The heat has also created conditions that drive electric bills. Between 2001 and 2011, Texas residential customers had the highest average summer electric bill of the contiguous United States for the average of these 11 years, and the highest summer bill in all but one of these individual years.7
Tornadoes8 – The Lone Star state has more tornados than any other state in the U.S. Between 1991 and 2010, there was an annual average of 155 spotted in Texas, 61% higher than its nearest rival, Kansas. Measured by intensity, Texas averaged 2.8 strong tornadoes per year, only exceeded by Kansas (3.1) and Arkansas (2.9).
Hail – Between 1980 and 1999, 22% of all the incidents of severe hail (2-inches in diameter or larger) took place in Texas. No other state came close.9 Texas accrued over $5 billion (2011 dollars) in property damage between 1993 and 2012, more than any other state, where 13% of all (small and large) hail incidents in the country took place.1
Wildfires – Between 2002 and 2011, Texas wildfires consumed 7.1 million acres, an area 11 times the land in Travis County.11 If focusing on the U.S. mainland, Texas ranks first, with 14% of the total area that is devastated by wildfires. About a quarter of this damage took place in 2011, coinciding with the lowest statewide rainfall totals since 1917.12 About 85% of this damage took place in years with below-average rainfall.13
Lightning – Between 1996 and 2008, Texas experienced an average of about 3 million cloud-to-ground lightning strikes per year, 13% of all incidents in the U.S., and more than any other state.14 About 28% of the 712,000 acres that burn each year in Texas wildfires are started by lightning.15
Flash Floods – Texas leads the nation in flash floods, with 16% of all flash flood incidents in the country between 1993 and mid-2012, and is third in property loss from flash floods, with over $1.5 billion (2011 dollars) in damage.16
Hurricanes and Tropical Storms17 – Texas has more hurricanes than any state except Florida. Between 1851 and 2006, Florida boasted 113 hurricanes compared to 60 for Texas. This is in part due to location, as Florida is closer to the source where these tropical cyclones originate. However, in terms of intense hurricanes (Categories 4 and 5, with winds exceeding 129 mph), the two states are nearly equal: Florida had 8 compared to Texas with 7.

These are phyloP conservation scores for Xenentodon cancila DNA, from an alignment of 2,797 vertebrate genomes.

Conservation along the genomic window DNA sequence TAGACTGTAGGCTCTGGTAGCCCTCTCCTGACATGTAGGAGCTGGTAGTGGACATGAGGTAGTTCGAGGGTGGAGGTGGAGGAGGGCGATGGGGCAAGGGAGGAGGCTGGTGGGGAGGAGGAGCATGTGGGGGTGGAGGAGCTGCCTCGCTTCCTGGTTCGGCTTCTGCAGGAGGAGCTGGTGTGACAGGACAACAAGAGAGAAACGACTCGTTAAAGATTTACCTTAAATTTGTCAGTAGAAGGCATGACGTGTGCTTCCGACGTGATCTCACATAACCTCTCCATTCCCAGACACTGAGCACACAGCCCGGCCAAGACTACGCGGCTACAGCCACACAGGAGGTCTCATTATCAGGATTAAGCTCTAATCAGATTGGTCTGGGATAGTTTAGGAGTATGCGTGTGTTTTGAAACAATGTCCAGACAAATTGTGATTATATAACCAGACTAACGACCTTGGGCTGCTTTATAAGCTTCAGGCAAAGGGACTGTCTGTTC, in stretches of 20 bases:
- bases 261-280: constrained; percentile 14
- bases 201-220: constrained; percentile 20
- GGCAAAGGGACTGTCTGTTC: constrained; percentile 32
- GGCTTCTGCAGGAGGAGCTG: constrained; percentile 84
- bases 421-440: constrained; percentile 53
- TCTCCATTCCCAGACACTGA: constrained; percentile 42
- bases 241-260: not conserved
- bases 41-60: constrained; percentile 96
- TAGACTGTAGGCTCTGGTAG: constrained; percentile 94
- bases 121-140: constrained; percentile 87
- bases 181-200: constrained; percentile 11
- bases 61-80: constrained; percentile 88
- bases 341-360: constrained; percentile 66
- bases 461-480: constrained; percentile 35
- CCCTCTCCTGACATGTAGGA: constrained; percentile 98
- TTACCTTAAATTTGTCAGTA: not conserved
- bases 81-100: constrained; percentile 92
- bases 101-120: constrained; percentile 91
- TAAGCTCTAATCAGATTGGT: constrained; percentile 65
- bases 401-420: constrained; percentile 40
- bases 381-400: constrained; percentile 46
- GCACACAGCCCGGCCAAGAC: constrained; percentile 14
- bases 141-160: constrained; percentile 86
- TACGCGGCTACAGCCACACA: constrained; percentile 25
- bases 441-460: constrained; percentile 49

Two of the top 10 U.S. hurricanes that inflicted the most deaths occurred in Texas, and two of the top 10 U.S. hurricanes that caused the most property damage also occurred in the state (adjusted for inflation, population, and wealth). One of these, the Galveston hurricane of 1900, was the largest natural disaster in U.S. history, killing between 8,000 and 12,000 people.
Droughts – Of all the weather conditions that afflict Texas, droughts are probably the most profound – 18% of all drought incidents in the U.S. between 1993 and 2012 occurred in Texas.18 Crop damage is hinted at in the chart in this section, though it is understated. As an example, NOAA data suggests damage to Texas crops in 2011 was only about $1.6 billion, while an updated estimate made in 2012 suggested it was about $7.62 billion.19
Drought is a relative thing. There is no specific number that defines it. A drought in Connecticut can occur at the same time West Texas experiences normal rainfall. But the New England “drought” may produce 3 times as much precipitation as El Paso gets in an average year.